If you are into social media, you will see that everyone is posting what they are thankful for this month. It comes fairly easy for adults, but what about children? Do children, especially young children, know what it means to be thankful? Probably not. That’s why we need to teach them!
At this time of year in early childhood centers all over, classroom themes typically revolve around the fact that at the end of the month there is a holiday called Thanksgiving. Some themes include harvest, turkey’s, foods and more. Currently in our school, our toddlers are learning about different foods and our preschoolers are beginning to learn about being thankful.
So, how do you teach about being thankful to preschool aged children? Well, first, don’t expect them to be thankful for things such as food to eat, clothes to wear, a house to live in, etc. We have heard little ones tell an array of things over the years from having a mommy/daddy that loves me to having a specific toy to play with. It doesn’t matter what the children say that they are thankful for, what matters is that they are starting to learn what it means to… Continue reading
Are your young ones worrying about monsters under the bed , in the closet by the front door or in the dark corners of the basement? If so, combat their fears by introducing them to some friendly, fun loving monsters and make those fears disappear. Stories are a wonderful way to deal with many different issues children face each day. Here are a few stories that I love and recommend for chasing those monster fears away.
Where The Wild Things Are by Maurice Sendak, is an old favorite about a little boy sent to his room because of his behavior. He drifts off to a land of make believe monsters where there are no rules and no parents. He has a rollicking time with the monsters but eventually he returns to his family realizing he would rather have his loving family than all the monster fun in the world. This story provides a great starting point for talking about consequences and why parents sometimes have to make children do things they don’t want to do. This book is a little longer than some of these selections and is probably most suitable for 4-6 year olds.
Another one that I… Continue reading
Wow! I can’t believe it’s been a year and a half since our last blog post!!! To say we have been a little busy is an understatement. What have we been doing? Well, during the same month as our last post we got our half-day preschool room licensed for full-day daycare. Two months later in June, our infant room was licensed for daycare. We got a very small school age room licensed just in time for the start of the 2012-2013 school year so our kiddos who were preschoolers wouldn’t have to leave us as they started kindergarten. Finally, in January, our toddler room was created and licensed. Since January, Margaret and Kristen have stepped out of the classroom and taken on full-time administrative roles. The stress of taking care of all the administrative duties PLUS lesson planning and implementation has changed to a different level of stress, but we love it. We miss being in the classroom but we are also enjoying what we are doing.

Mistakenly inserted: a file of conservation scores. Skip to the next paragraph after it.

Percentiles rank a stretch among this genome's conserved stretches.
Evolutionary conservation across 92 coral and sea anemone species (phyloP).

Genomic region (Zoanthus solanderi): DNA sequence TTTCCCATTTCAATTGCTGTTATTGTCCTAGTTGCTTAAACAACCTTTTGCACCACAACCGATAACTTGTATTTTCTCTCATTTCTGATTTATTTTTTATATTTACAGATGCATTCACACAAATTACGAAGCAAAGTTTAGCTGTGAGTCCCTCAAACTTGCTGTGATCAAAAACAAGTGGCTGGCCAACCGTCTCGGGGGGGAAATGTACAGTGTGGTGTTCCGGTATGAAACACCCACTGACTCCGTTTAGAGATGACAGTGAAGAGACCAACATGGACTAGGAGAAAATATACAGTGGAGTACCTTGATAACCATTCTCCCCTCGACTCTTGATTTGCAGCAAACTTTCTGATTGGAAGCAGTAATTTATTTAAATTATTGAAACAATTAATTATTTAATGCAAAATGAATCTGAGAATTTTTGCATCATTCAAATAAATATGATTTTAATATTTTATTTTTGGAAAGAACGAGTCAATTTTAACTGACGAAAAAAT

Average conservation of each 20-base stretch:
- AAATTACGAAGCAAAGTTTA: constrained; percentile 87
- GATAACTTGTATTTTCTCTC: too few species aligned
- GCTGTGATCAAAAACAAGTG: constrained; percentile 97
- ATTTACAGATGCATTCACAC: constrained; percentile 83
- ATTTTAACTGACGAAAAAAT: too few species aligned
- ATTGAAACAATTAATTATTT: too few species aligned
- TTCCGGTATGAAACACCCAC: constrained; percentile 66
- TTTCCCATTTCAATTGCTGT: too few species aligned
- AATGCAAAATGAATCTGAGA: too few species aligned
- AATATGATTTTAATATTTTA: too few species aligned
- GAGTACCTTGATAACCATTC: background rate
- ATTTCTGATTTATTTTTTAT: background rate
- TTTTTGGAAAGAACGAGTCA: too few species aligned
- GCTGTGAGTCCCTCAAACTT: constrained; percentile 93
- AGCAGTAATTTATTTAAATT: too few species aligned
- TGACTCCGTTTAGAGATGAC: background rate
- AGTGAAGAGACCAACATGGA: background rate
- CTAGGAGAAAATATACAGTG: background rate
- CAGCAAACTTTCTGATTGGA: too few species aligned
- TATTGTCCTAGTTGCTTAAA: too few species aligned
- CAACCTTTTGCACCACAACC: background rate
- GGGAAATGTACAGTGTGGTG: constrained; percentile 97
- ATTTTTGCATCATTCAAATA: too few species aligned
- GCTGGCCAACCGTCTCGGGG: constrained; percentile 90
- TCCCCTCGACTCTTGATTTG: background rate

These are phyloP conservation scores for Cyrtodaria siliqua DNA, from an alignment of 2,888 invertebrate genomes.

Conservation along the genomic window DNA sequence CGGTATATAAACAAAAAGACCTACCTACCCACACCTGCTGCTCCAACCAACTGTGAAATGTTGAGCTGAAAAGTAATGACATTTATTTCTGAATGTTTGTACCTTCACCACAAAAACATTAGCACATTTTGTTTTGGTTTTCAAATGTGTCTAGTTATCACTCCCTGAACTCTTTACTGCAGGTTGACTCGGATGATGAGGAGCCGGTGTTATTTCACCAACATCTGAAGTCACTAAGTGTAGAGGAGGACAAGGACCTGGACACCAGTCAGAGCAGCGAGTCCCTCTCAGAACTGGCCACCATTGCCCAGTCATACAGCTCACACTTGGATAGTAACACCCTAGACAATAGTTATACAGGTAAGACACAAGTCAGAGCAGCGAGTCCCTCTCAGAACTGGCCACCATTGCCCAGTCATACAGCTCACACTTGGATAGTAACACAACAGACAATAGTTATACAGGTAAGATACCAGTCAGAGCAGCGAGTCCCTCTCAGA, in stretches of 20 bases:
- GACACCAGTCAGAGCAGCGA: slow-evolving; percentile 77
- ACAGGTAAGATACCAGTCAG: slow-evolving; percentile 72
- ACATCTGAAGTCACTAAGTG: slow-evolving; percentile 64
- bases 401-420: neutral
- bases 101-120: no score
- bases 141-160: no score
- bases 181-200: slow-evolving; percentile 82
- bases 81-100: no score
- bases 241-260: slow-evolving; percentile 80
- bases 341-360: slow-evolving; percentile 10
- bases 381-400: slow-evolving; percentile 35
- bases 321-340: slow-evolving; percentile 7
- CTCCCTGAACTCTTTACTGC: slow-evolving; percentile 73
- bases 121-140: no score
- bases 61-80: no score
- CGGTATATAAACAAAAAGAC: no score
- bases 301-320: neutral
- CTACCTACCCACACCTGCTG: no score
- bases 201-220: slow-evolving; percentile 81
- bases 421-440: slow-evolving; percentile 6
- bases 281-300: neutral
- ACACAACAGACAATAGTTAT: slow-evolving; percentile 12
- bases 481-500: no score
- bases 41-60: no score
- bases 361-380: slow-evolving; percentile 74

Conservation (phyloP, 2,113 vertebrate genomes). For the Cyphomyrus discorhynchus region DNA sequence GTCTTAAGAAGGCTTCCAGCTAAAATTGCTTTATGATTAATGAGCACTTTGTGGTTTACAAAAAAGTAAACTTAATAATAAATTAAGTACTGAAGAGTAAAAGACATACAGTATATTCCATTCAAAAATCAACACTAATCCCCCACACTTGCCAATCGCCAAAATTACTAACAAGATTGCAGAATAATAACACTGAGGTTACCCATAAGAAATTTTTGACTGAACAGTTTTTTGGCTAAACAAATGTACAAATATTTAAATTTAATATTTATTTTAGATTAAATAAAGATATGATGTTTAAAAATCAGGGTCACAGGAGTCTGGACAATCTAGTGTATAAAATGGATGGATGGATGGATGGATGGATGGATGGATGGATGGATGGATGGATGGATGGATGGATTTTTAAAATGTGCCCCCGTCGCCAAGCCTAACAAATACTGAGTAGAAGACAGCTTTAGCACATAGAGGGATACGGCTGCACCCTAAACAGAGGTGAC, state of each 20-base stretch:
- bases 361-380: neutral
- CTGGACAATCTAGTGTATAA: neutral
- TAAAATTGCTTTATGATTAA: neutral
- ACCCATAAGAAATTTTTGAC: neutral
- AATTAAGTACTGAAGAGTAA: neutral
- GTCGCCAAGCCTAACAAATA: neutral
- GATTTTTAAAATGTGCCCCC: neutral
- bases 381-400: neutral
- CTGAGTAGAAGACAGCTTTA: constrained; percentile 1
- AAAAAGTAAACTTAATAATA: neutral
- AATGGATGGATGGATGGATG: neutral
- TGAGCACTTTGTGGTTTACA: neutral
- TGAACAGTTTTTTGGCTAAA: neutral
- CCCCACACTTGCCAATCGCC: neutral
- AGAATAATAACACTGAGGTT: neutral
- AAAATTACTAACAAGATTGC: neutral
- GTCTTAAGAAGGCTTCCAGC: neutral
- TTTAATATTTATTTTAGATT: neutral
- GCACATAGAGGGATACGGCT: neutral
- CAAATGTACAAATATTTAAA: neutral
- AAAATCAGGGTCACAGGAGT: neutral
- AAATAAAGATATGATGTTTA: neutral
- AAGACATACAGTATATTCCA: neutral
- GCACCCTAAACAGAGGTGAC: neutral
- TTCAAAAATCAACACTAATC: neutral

The past year and a half has been busy but we have many more projects to conquer. One of these projects is this blog…we want to bring it back to life! We… Continue reading
Yesterday was one of those days that makes you remember why you teach little children. It was also a day for the lesson plans to be set aside. The children were in charge of their play today and boy did they get creative. It started with a new piece of climbing equipment and went from there.
Our classroom became the firehouse and the children were firefighters and rescue personnel. We, the teachers , were the poor victims in need of rescue. Art smocks became fire coats and backpacks became air tanks. They used pool noodles as fire hoses and rest mats as their bunks. They even took the play into the housekeeping area to serve meals for the firefighters.
It is so much fun to watch children use their imaginations and create their own play setting. As teachers we sometimes lose track of how important this type of play is to children. Their imagination needs to be encouraged as it develops so that they can grow into thinking individuals that can problem solve and think outside of the box.
So as teachers we need to look at the ordinary things we bring into the classroom and not only allow but… Continue reading
As spring time unfolds and the weather warms we all want to get outside. If you are the parent of a preschooler , or any aged child, you can take the learning right outside in the yard or the park or anywhere you happen to be. Being observant is a skill that is important to develop in young children. You don’t need to be prepared with a lesson or an activity. Just go outside and see what you can see.